Third Quarter, 2003
Profit and loss - corporations and development
What's love got to do with it?

What does Jesus' simple message of 'love God, love one another' have to do with corporate processes in the 21st century? - Jon Chamberlain

IF YOU ARE LIKE ME, by the time you reach the back cover of a series of articles about corporations in development, you may be experiencing a mild dose of the common head spin. The issues surrounding the role and practices of corporations in development can be quite complex and include: the scale of global poverty and the nature of human development; consumerism and the 'free trade' agenda; corporate social responsibility in relation to agricultural trade; affordable access to HIV/AIDS drugs; peace-building mechanisms; and environmental sustainability.

In facing these important issues, as a participant in the corporate process (as a shareholder, consumer, former manager, and civil society participant) in the 21st century, there is one question that for me continues to emerge: What does Jesus' simple message of 'love God, love one another' have to do with me and with the corporate process in which I now participate?

Perhaps nothing? Some initial reflections on this are offered in the box below:

I came so they can have real and eternal life, more
and better life than they ever dreamed of. (John 10)
- - - - - - - - - - - -
Just do it (Nike)
Life's good (LG)
'Yes' (Optus)
Eternity (Calvin Klein)
Always (Coca-Cola)

No one can serve two masters... You cannot serve
both God and Money. (Matthew 6)
- - - - - - - - - - - -
Almost half the world's population - 2.8 billion people -
live on less than the 'breadline' of US$2 a day. At the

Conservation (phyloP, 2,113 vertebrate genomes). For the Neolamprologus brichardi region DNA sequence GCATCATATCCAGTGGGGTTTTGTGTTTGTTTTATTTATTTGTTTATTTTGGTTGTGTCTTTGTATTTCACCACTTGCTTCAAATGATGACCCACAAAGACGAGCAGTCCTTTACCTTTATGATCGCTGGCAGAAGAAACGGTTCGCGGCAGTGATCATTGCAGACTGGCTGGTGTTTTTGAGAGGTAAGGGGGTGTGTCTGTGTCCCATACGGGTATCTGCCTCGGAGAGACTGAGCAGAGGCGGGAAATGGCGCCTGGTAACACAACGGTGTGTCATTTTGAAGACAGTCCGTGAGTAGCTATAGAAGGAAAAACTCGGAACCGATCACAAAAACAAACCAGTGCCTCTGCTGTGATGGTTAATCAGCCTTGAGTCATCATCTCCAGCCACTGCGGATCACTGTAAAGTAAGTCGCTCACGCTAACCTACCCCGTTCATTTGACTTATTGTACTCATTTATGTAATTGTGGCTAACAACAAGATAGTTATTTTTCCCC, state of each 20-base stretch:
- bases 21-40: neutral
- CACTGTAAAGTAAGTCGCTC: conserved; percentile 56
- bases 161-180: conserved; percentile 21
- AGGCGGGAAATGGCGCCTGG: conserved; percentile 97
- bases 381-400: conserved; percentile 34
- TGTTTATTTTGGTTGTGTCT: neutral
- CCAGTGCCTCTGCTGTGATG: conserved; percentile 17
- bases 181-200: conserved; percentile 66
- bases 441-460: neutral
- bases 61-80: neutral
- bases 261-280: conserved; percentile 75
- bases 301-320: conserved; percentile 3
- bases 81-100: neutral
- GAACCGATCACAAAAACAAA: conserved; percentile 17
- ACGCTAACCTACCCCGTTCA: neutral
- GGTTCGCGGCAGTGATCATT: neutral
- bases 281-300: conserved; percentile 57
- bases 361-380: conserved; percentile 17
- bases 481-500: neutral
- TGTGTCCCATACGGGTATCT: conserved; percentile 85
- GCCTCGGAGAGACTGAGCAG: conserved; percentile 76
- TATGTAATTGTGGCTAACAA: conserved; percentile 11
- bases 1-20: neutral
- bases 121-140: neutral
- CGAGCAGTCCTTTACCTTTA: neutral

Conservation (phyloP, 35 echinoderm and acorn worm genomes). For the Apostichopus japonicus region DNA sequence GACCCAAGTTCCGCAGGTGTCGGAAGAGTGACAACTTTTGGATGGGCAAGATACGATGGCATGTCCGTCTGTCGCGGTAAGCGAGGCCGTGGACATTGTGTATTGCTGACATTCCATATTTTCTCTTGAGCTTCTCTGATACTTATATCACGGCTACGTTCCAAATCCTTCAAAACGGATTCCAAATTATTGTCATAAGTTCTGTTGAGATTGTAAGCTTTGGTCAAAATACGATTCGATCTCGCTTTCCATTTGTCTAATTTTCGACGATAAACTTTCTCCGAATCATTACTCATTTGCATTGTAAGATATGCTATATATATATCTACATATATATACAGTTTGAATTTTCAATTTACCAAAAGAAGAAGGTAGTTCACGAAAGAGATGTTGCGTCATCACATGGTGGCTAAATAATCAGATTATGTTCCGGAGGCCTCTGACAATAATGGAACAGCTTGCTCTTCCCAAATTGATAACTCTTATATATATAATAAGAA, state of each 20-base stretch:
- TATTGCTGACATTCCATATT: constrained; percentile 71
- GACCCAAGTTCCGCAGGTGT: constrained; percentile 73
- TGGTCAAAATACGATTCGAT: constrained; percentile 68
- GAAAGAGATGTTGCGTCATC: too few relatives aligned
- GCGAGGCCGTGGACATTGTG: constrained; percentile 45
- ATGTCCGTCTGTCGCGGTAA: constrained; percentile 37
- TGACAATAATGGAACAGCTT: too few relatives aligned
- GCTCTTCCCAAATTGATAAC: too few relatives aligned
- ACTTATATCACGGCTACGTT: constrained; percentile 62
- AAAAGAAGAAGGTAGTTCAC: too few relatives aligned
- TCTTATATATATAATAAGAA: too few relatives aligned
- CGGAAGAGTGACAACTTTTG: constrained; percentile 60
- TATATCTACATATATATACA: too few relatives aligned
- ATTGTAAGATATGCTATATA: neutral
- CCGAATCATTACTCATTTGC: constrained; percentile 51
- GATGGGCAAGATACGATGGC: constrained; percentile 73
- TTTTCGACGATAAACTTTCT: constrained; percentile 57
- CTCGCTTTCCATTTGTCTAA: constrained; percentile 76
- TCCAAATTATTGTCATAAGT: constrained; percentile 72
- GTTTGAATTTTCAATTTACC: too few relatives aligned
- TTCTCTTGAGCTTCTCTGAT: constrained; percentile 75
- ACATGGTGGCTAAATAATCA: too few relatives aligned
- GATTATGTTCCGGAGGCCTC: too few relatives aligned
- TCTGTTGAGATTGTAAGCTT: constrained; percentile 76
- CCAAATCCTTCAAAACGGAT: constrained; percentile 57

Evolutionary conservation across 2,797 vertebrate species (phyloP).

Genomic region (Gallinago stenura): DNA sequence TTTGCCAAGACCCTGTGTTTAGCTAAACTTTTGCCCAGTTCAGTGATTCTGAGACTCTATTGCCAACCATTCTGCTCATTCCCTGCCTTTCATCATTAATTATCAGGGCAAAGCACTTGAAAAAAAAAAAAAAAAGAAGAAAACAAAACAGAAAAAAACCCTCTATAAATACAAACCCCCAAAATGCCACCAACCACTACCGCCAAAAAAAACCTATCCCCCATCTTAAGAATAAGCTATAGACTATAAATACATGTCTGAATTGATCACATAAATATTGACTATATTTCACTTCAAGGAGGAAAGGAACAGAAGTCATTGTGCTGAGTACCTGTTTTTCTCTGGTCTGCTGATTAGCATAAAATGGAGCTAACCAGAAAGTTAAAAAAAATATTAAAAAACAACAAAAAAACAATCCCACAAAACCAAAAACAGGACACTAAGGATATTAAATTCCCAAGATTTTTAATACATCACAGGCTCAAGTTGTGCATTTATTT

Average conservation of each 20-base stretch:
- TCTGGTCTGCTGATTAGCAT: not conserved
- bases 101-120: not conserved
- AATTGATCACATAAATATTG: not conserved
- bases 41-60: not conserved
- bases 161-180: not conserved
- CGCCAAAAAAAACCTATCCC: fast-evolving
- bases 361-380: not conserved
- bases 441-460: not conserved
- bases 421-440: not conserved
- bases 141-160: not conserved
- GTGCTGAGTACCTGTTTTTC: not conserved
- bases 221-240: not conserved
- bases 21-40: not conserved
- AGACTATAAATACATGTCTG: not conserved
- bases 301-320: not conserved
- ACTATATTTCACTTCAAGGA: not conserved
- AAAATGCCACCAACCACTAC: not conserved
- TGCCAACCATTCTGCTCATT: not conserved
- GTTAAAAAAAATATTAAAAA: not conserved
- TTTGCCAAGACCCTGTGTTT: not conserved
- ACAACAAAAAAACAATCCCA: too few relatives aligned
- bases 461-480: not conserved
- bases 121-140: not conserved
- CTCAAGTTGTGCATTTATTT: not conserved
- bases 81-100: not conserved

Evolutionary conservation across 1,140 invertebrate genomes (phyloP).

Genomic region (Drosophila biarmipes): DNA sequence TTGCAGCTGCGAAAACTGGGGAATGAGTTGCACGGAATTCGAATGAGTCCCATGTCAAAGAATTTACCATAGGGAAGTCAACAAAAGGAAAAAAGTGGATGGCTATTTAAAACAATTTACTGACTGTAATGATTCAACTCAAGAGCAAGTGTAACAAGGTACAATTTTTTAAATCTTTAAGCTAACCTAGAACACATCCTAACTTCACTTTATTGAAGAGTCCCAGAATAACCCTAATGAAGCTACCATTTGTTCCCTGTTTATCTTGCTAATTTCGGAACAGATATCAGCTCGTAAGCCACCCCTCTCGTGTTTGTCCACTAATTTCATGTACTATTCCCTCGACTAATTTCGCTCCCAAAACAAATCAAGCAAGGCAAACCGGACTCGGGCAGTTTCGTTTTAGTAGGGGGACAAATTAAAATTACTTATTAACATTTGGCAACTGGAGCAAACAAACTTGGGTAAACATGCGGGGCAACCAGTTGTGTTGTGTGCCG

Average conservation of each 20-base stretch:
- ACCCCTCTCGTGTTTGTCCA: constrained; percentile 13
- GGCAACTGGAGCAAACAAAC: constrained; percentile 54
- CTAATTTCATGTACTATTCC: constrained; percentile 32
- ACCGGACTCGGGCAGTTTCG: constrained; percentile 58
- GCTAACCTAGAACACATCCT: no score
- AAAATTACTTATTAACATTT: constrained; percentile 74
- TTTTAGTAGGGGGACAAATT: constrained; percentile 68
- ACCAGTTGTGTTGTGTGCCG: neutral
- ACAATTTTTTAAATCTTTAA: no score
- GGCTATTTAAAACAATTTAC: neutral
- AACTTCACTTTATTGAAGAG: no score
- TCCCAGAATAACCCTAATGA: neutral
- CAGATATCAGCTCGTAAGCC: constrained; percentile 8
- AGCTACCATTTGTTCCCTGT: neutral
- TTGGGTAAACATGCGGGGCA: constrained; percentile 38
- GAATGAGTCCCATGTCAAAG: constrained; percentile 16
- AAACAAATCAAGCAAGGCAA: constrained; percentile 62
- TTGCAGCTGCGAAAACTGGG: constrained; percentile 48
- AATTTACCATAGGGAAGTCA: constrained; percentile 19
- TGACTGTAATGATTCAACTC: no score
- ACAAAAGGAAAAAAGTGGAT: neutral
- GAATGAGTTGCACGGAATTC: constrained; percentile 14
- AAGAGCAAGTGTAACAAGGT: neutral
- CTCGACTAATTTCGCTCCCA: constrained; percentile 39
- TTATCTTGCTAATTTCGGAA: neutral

same time, consumerism is a major global cultural
force, with 20% of the world's people responsible for
nearly 90% of total private consumption expenditure.

I've told you these things for a purpose: that my joy
might be your joy, and your joy wholly mature. This is
my commandment, that you love one another. (John 15)
- - - - - - - - - - - -
Recent research findings* seem to indicate that the
strong growth in rich country real incomes since the
1950s has led to little or no increase in average levels
of happiness.

Love never gives up.
Love cares more for others than for self.
Love doesn't want what it doesn't have.
Love doesn't force itself on others...
isn't always "me first"...
doesn't keep score of the sins of others...
takes pleasure in the flowering of truth...
trusts God always. (1 Corinthians 13)
- - - - - - - - - - - -
Create shareholder wealth
Short term
Equity returns
Global market
Comparative advantage

What does "love God, love one another" have to do with corporate processes in the 21st century? Perhaps nothing.

"Tell those rich in this world's wealth to quit being so full of themselves and so obsessed with money, which is here today and gone tomorrow. Tell them to go after God, who piles on all the riches we could ever manage - to do good, to be rich in helping others, to be extravagantly generous. If they do that, they'll build up a treasury that will last, gaining life that is truly life." (1 Timothy 6)

Perhaps more than any of us can imagine.

Jon Chamberlain works with World Vision Australia as an adviser to the CEO.

* cited in Ross Gittins, 'Happily, we're well off. Sadly, we're just not happy enough', The Age, Melbourne, Australia, 4 September 2002 - www.theage.com.au/articles/2002/09/03/

[Scripture quotations (John, Corinthians, Timothy) taken from THE MESSAGE. Copyright � by Eugene H. Peterson, 1993, 1994, 1995. Used by permission of NavPress Publishing Group. Scripture quotation (Matthew) taken from The Holy Bible, New International Version. Copyright � 1973, 1978, 1984 International Bible Society. Used by permission of Zondervan Publishing House.]

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